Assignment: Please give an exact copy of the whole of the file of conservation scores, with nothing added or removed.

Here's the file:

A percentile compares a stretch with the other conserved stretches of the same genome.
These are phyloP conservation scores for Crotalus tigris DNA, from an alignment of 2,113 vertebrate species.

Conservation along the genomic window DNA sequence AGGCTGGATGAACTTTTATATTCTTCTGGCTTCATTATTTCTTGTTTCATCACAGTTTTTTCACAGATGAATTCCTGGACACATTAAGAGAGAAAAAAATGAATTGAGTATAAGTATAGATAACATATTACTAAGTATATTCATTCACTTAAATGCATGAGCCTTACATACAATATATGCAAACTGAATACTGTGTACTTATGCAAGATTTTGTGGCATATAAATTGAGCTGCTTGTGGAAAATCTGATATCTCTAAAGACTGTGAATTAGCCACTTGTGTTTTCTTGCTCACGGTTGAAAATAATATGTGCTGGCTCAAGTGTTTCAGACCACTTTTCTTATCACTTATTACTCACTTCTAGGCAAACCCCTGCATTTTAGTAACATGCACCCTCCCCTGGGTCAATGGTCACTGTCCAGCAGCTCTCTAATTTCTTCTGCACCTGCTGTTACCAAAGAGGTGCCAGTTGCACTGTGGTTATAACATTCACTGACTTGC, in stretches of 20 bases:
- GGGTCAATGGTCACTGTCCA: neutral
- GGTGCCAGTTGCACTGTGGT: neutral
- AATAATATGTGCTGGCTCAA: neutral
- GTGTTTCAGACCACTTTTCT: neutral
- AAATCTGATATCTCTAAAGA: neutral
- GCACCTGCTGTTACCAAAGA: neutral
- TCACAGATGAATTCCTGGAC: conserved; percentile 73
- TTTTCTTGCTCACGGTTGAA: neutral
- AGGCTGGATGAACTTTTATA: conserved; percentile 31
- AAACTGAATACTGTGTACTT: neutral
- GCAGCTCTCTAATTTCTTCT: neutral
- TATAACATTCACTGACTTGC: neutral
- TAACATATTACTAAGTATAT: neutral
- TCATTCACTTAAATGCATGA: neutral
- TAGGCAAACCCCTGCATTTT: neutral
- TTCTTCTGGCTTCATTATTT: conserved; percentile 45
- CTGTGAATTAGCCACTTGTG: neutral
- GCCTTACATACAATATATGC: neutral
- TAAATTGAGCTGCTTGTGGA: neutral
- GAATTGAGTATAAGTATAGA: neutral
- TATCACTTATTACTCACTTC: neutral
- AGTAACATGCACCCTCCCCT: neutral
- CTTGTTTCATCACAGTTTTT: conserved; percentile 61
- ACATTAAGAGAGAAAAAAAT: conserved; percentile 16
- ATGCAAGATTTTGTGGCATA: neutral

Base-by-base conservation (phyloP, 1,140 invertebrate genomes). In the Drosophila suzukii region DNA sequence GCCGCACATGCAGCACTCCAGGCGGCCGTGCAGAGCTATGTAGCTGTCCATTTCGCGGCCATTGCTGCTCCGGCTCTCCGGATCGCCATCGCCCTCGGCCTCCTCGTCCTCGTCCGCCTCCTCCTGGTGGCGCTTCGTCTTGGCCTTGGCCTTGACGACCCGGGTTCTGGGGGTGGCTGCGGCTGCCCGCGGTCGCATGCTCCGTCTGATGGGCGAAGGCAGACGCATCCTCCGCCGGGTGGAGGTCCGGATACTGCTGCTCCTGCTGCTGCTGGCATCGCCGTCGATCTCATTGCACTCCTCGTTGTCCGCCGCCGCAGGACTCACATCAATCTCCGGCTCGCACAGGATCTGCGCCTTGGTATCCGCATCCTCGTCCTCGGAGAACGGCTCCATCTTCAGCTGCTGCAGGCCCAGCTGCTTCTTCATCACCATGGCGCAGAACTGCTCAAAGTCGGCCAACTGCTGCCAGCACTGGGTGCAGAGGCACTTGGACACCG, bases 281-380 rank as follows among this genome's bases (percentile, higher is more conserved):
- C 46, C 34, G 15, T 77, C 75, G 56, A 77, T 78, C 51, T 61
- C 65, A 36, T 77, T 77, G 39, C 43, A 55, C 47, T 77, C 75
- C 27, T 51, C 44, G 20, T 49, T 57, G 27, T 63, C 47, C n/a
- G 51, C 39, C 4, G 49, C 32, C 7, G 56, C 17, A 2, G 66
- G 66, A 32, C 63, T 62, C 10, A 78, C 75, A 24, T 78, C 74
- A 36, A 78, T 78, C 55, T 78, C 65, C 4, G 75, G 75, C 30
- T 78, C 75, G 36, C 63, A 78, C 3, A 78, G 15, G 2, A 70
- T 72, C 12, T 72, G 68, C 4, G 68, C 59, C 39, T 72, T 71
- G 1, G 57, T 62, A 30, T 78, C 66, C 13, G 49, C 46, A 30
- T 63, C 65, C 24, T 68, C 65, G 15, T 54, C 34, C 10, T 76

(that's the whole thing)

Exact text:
A percentile compares a stretch with the other conserved stretches of the same genome.
These are phyloP conservation scores for Crotalus tigris DNA, from an alignment of 2,113 vertebrate species.

Conservation along the genomic window DNA sequence AGGCTGGATGAACTTTTATATTCTTCTGGCTTCATTATTTCTTGTTTCATCACAGTTTTTTCACAGATGAATTCCTGGACACATTAAGAGAGAAAAAAATGAATTGAGTATAAGTATAGATAACATATTACTAAGTATATTCATTCACTTAAATGCATGAGCCTTACATACAATATATGCAAACTGAATACTGTGTACTTATGCAAGATTTTGTGGCATATAAATTGAGCTGCTTGTGGAAAATCTGATATCTCTAAAGACTGTGAATTAGCCACTTGTGTTTTCTTGCTCACGGTTGAAAATAATATGTGCTGGCTCAAGTGTTTCAGACCACTTTTCTTATCACTTATTACTCACTTCTAGGCAAACCCCTGCATTTTAGTAACATGCACCCTCCCCTGGGTCAATGGTCACTGTCCAGCAGCTCTCTAATTTCTTCTGCACCTGCTGTTACCAAAGAGGTGCCAGTTGCACTGTGGTTATAACATTCACTGACTTGC, in stretches of 20 bases:
- GGGTCAATGGTCACTGTCCA: neutral
- GGTGCCAGTTGCACTGTGGT: neutral
- AATAATATGTGCTGGCTCAA: neutral
- GTGTTTCAGACCACTTTTCT: neutral
- AAATCTGATATCTCTAAAGA: neutral
- GCACCTGCTGTTACCAAAGA: neutral
- TCACAGATGAATTCCTGGAC: conserved; percentile 73
- TTTTCTTGCTCACGGTTGAA: neutral
- AGGCTGGATGAACTTTTATA: conserved; percentile 31
- AAACTGAATACTGTGTACTT: neutral
- GCAGCTCTCTAATTTCTTCT: neutral
- TATAACATTCACTGACTTGC: neutral
- TAACATATTACTAAGTATAT: neutral
- TCATTCACTTAAATGCATGA: neutral
- TAGGCAAACCCCTGCATTTT: neutral
- TTCTTCTGGCTTCATTATTT: conserved; percentile 45
- CTGTGAATTAGCCACTTGTG: neutral
- GCCTTACATACAATATATGC: neutral
- TAAATTGAGCTGCTTGTGGA: neutral
- GAATTGAGTATAAGTATAGA: neutral
- TATCACTTATTACTCACTTC: neutral
- AGTAACATGCACCCTCCCCT: neutral
- CTTGTTTCATCACAGTTTTT: conserved; percentile 61
- ACATTAAGAGAGAAAAAAAT: conserved; percentile 16
- ATGCAAGATTTTGTGGCATA: neutral

Base-by-base conservation (phyloP, 1,140 invertebrate genomes). In the Drosophila suzukii region DNA sequence GCCGCACATGCAGCACTCCAGGCGGCCGTGCAGAGCTATGTAGCTGTCCATTTCGCGGCCATTGCTGCTCCGGCTCTCCGGATCGCCATCGCCCTCGGCCTCCTCGTCCTCGTCCGCCTCCTCCTGGTGGCGCTTCGTCTTGGCCTTGGCCTTGACGACCCGGGTTCTGGGGGTGGCTGCGGCTGCCCGCGGTCGCATGCTCCGTCTGATGGGCGAAGGCAGACGCATCCTCCGCCGGGTGGAGGTCCGGATACTGCTGCTCCTGCTGCTGCTGGCATCGCCGTCGATCTCATTGCACTCCTCGTTGTCCGCCGCCGCAGGACTCACATCAATCTCCGGCTCGCACAGGATCTGCGCCTTGGTATCCGCATCCTCGTCCTCGGAGAACGGCTCCATCTTCAGCTGCTGCAGGCCCAGCTGCTTCTTCATCACCATGGCGCAGAACTGCTCAAAGTCGGCCAACTGCTGCCAGCACTGGGTGCAGAGGCACTTGGACACCG, bases 281-380 rank as follows among this genome's bases (percentile, higher is more conserved):
- C 46, C 34, G 15, T 77, C 75, G 56, A 77, T 78, C 51, T 61
- C 65, A 36, T 77, T 77, G 39, C 43, A 55, C 47, T 77, C 75
- C 27, T 51, C 44, G 20, T 49, T 57, G 27, T 63, C 47, C n/a
- G 51, C 39, C 4, G 49, C 32, C 7, G 56, C 17, A 2, G 66
- G 66, A 32, C 63, T 62, C 10, A 78, C 75, A 24, T 78, C 74
- A 36, A 78, T 78, C 55, T 78, C 65, C 4, G 75, G 75, C 30
- T 78, C 75, G 36, C 63, A 78, C 3, A 78, G 15, G 2, A 70
- T 72, C 12, T 72, G 68, C 4, G 68, C 59, C 39, T 72, T 71
- G 1, G 57, T 62, A 30, T 78, C 66, C 13, G 49, C 46, A 30
- T 63, C 65, C 24, T 68, C 65, G 15, T 54, C 34, C 10, T 76